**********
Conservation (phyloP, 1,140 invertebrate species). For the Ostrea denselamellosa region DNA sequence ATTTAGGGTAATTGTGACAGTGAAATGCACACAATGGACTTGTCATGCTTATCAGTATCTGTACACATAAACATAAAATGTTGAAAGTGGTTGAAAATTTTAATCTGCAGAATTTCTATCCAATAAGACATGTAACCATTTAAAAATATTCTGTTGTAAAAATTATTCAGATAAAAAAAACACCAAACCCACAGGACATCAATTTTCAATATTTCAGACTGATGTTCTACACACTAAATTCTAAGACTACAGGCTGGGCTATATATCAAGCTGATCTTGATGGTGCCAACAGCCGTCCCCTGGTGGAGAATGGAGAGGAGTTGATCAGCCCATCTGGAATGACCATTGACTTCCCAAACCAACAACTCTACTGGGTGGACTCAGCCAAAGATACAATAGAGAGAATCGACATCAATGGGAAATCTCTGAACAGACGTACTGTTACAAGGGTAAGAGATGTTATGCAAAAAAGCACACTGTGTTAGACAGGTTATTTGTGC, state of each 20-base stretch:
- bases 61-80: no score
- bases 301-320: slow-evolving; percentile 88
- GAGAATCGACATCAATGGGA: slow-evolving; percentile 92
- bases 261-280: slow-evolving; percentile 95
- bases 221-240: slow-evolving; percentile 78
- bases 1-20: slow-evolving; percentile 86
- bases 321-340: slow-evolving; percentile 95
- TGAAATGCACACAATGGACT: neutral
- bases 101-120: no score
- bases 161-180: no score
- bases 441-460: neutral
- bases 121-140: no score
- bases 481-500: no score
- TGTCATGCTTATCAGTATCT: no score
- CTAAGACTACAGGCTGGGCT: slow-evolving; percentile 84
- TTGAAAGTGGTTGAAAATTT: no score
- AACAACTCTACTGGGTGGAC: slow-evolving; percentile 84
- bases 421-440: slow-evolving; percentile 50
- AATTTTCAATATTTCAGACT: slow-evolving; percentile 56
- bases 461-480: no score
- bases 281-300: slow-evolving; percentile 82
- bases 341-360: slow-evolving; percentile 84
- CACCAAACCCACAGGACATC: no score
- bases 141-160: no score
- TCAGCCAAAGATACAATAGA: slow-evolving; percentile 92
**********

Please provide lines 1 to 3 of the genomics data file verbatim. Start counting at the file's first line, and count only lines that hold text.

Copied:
Conservation (phyloP, 1,140 invertebrate species). For the Ostrea denselamellosa region DNA sequence ATTTAGGGTAATTGTGACAGTGAAATGCACACAATGGACTTGTCATGCTTATCAGTATCTGTACACATAAACATAAAATGTTGAAAGTGGTTGAAAATTTTAATCTGCAGAATTTCTATCCAATAAGACATGTAACCATTTAAAAATATTCTGTTGTAAAAATTATTCAGATAAAAAAAACACCAAACCCACAGGACATCAATTTTCAATATTTCAGACTGATGTTCTACACACTAAATTCTAAGACTACAGGCTGGGCTATATATCAAGCTGATCTTGATGGTGCCAACAGCCGTCCCCTGGTGGAGAATGGAGAGGAGTTGATCAGCCCATCTGGAATGACCATTGACTTCCCAAACCAACAACTCTACTGGGTGGACTCAGCCAAAGATACAATAGAGAGAATCGACATCAATGGGAAATCTCTGAACAGACGTACTGTTACAAGGGTAAGAGATGTTATGCAAAAAAGCACACTGTGTTAGACAGGTTATTTGTGC, state of each 20-base stretch:
- bases 61-80: no score
- bases 301-320: slow-evolving; percentile 88